9-Randy Petalcorin (31-4-1, 23)
Another Filipino worthy of note in the division is former world title challenger Randy Petalcorin. He's a long way from the top fighters in the division, but is certainly on the fringes of world class. Last time out he fought Kenshiro Teraji, as a late replacement for Felix Alvarado, and was stopped in 4 rounds by the WBC champion. At 28 years old the talented southpaw has time to bounce back, but unfortunately for him there is a lot of young and emerging talent coming through the division. We mentioned Simsri a moment ago and there are others looking to over-take Petalcorin in regards to his standing in the division.
10-Tibo Monabesa (20-1-2, 8)
Indonesian fighter Tibo Monabesa found that he wasn't ready for the top when he lost to Hiroto Kyoguchi, but the 29 year old has distinguished himself from those outside of the top 10 wins a number of notable victories. In his 23 fight career he has already defeated Rene Patilano, Lester Abutan, Lito Dante, Samartlek Kokietgym and Omari Kimweri. Before the world changed he was pencilled in to face Toto Landero in March, and a win there would have boosted his career to being a legitimate fringe contender. He's on a good run since being beaten by Kyoguchi and the hope is that he will get a world title fight in the coming future.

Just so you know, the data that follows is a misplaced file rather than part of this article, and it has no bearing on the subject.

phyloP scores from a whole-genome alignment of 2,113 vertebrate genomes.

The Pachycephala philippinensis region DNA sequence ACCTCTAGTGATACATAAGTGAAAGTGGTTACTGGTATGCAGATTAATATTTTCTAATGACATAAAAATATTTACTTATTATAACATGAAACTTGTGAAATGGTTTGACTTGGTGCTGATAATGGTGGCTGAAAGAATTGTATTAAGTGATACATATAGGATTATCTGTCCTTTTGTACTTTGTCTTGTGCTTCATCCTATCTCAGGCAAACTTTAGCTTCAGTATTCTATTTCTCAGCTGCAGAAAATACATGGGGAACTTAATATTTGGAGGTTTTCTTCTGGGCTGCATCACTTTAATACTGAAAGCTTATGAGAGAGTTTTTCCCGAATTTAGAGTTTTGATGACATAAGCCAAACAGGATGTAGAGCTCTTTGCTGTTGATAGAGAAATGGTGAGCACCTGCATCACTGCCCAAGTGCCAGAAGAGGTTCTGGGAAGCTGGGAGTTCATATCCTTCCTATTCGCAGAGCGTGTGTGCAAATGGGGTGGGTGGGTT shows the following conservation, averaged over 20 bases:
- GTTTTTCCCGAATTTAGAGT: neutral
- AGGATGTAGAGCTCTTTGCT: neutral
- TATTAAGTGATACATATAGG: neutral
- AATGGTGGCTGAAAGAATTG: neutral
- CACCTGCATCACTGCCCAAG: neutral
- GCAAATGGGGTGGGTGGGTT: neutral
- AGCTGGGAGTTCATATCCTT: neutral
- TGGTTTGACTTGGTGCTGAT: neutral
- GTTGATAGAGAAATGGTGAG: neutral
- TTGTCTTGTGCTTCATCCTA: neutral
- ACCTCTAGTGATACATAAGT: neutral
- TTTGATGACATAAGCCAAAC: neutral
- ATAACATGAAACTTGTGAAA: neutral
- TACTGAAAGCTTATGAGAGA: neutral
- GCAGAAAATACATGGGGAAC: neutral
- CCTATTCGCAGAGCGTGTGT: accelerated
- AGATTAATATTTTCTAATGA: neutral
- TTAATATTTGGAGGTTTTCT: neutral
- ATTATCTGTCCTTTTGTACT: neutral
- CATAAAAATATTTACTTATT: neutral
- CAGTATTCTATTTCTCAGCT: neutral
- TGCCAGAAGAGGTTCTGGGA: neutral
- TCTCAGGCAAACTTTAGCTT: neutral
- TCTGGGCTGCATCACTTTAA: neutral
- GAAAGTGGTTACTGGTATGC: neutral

On the bubble:
Masamichi Yabuki, Daiki Tomita, Christian Bacolod, Kenichi Horikawa and Christian Araneta.
Notes - Tetsuya Hisada has stated his intention is to move up to Flyweight in the future, so wasn't considered here. Yuto Takahashi has announced his retirement from the sport
Traditionally the Indonesian boxing scene hasn't been that impressive, with only 4 fighters from Indonesia ever winning world titles. Despite that the country has been able to generate some buzz, and has actually given us a few fighters of note, along side the world champions. They include Daud Yordan, who really should be regarded as the biggest boxing star in Indonesia by quite some distance.